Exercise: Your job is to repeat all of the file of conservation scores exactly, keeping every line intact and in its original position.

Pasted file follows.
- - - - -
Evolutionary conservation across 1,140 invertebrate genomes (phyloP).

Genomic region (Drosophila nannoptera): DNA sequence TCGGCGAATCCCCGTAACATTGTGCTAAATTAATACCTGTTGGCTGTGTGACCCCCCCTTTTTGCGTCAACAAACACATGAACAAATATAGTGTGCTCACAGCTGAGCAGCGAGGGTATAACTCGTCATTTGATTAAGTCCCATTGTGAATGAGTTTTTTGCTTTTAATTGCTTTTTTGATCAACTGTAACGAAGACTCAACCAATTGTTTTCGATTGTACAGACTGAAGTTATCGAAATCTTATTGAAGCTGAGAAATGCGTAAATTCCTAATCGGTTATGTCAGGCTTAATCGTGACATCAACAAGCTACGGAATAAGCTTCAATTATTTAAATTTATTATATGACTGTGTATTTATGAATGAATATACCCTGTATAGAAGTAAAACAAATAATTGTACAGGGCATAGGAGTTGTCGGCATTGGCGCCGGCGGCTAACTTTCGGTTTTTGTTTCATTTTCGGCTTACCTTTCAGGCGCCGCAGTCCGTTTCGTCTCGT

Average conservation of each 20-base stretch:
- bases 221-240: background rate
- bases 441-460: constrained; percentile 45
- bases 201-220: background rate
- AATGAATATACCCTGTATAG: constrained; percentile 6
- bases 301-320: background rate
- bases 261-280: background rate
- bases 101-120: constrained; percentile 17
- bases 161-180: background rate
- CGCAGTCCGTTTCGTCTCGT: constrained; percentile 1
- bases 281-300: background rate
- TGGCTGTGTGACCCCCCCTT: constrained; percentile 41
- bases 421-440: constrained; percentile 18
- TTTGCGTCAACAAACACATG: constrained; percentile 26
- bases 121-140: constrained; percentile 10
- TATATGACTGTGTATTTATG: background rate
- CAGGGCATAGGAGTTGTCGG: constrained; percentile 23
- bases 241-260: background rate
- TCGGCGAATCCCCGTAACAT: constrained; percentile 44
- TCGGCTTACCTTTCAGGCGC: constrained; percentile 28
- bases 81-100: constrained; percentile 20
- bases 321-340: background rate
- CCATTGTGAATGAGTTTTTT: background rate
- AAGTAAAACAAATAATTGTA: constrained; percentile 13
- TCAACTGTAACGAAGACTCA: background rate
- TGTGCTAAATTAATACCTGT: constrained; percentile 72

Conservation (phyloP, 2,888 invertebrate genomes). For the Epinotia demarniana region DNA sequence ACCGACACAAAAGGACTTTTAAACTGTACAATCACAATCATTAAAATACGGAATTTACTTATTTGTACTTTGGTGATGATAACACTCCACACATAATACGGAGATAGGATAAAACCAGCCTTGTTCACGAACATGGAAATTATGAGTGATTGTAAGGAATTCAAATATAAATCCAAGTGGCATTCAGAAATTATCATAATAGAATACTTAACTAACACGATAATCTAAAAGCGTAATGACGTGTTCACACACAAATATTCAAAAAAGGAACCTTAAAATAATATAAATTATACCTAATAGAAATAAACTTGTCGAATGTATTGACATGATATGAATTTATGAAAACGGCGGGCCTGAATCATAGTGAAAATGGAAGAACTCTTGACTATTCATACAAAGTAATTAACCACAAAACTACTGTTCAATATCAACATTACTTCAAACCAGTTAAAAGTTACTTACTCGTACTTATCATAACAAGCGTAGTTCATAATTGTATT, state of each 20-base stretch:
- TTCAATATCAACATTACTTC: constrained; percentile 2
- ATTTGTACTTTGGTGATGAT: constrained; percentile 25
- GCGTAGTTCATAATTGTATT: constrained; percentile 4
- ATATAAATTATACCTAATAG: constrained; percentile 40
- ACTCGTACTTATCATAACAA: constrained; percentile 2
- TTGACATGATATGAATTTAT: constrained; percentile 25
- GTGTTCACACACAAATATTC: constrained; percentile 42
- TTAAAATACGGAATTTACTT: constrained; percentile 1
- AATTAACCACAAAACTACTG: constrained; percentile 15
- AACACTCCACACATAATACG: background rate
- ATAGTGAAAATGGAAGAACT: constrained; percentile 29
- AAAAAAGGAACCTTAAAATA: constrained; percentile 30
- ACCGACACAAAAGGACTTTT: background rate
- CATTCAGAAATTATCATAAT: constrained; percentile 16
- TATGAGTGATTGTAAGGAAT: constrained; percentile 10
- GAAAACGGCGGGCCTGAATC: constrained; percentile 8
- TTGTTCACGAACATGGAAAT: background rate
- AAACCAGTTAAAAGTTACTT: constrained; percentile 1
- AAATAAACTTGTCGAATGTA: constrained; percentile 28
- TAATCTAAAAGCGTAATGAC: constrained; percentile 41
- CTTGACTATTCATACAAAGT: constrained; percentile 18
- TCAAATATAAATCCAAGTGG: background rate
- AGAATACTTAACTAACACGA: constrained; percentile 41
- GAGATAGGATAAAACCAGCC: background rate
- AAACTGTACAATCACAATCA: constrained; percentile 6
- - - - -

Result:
Evolutionary conservation across 1,140 invertebrate genomes (phyloP).

Genomic region (Drosophila nannoptera): DNA sequence TCGGCGAATCCCCGTAACATTGTGCTAAATTAATACCTGTTGGCTGTGTGACCCCCCCTTTTTGCGTCAACAAACACATGAACAAATATAGTGTGCTCACAGCTGAGCAGCGAGGGTATAACTCGTCATTTGATTAAGTCCCATTGTGAATGAGTTTTTTGCTTTTAATTGCTTTTTTGATCAACTGTAACGAAGACTCAACCAATTGTTTTCGATTGTACAGACTGAAGTTATCGAAATCTTATTGAAGCTGAGAAATGCGTAAATTCCTAATCGGTTATGTCAGGCTTAATCGTGACATCAACAAGCTACGGAATAAGCTTCAATTATTTAAATTTATTATATGACTGTGTATTTATGAATGAATATACCCTGTATAGAAGTAAAACAAATAATTGTACAGGGCATAGGAGTTGTCGGCATTGGCGCCGGCGGCTAACTTTCGGTTTTTGTTTCATTTTCGGCTTACCTTTCAGGCGCCGCAGTCCGTTTCGTCTCGT

Average conservation of each 20-base stretch:
- bases 221-240: background rate
- bases 441-460: constrained; percentile 45
- bases 201-220: background rate
- AATGAATATACCCTGTATAG: constrained; percentile 6
- bases 301-320: background rate
- bases 261-280: background rate
- bases 101-120: constrained; percentile 17
- bases 161-180: background rate
- CGCAGTCCGTTTCGTCTCGT: constrained; percentile 1
- bases 281-300: background rate
- TGGCTGTGTGACCCCCCCTT: constrained; percentile 41
- bases 421-440: constrained; percentile 18
- TTTGCGTCAACAAACACATG: constrained; percentile 26
- bases 121-140: constrained; percentile 10
- TATATGACTGTGTATTTATG: background rate
- CAGGGCATAGGAGTTGTCGG: constrained; percentile 23
- bases 241-260: background rate
- TCGGCGAATCCCCGTAACAT: constrained; percentile 44
- TCGGCTTACCTTTCAGGCGC: constrained; percentile 28
- bases 81-100: constrained; percentile 20
- bases 321-340: background rate
- CCATTGTGAATGAGTTTTTT: background rate
- AAGTAAAACAAATAATTGTA: constrained; percentile 13
- TCAACTGTAACGAAGACTCA: background rate
- TGTGCTAAATTAATACCTGT: constrained; percentile 72

Conservation (phyloP, 2,888 invertebrate genomes). For the Epinotia demarniana region DNA sequence ACCGACACAAAAGGACTTTTAAACTGTACAATCACAATCATTAAAATACGGAATTTACTTATTTGTACTTTGGTGATGATAACACTCCACACATAATACGGAGATAGGATAAAACCAGCCTTGTTCACGAACATGGAAATTATGAGTGATTGTAAGGAATTCAAATATAAATCCAAGTGGCATTCAGAAATTATCATAATAGAATACTTAACTAACACGATAATCTAAAAGCGTAATGACGTGTTCACACACAAATATTCAAAAAAGGAACCTTAAAATAATATAAATTATACCTAATAGAAATAAACTTGTCGAATGTATTGACATGATATGAATTTATGAAAACGGCGGGCCTGAATCATAGTGAAAATGGAAGAACTCTTGACTATTCATACAAAGTAATTAACCACAAAACTACTGTTCAATATCAACATTACTTCAAACCAGTTAAAAGTTACTTACTCGTACTTATCATAACAAGCGTAGTTCATAATTGTATT, state of each 20-base stretch:
- TTCAATATCAACATTACTTC: constrained; percentile 2
- ATTTGTACTTTGGTGATGAT: constrained; percentile 25
- GCGTAGTTCATAATTGTATT: constrained; percentile 4
- ATATAAATTATACCTAATAG: constrained; percentile 40
- ACTCGTACTTATCATAACAA: constrained; percentile 2
- TTGACATGATATGAATTTAT: constrained; percentile 25
- GTGTTCACACACAAATATTC: constrained; percentile 42
- TTAAAATACGGAATTTACTT: constrained; percentile 1
- AATTAACCACAAAACTACTG: constrained; percentile 15
- AACACTCCACACATAATACG: background rate
- ATAGTGAAAATGGAAGAACT: constrained; percentile 29
- AAAAAAGGAACCTTAAAATA: constrained; percentile 30
- ACCGACACAAAAGGACTTTT: background rate
- CATTCAGAAATTATCATAAT: constrained; percentile 16
- TATGAGTGATTGTAAGGAAT: constrained; percentile 10
- GAAAACGGCGGGCCTGAATC: constrained; percentile 8
- TTGTTCACGAACATGGAAAT: background rate
- AAACCAGTTAAAAGTTACTT: constrained; percentile 1
- AAATAAACTTGTCGAATGTA: constrained; percentile 28
- TAATCTAAAAGCGTAATGAC: constrained; percentile 41
- CTTGACTATTCATACAAAGT: constrained; percentile 18
- TCAAATATAAATCCAAGTGG: background rate
- AGAATACTTAACTAACACGA: constrained; percentile 41
- GAGATAGGATAAAACCAGCC: background rate
- AAACTGTACAATCACAATCA: constrained; percentile 6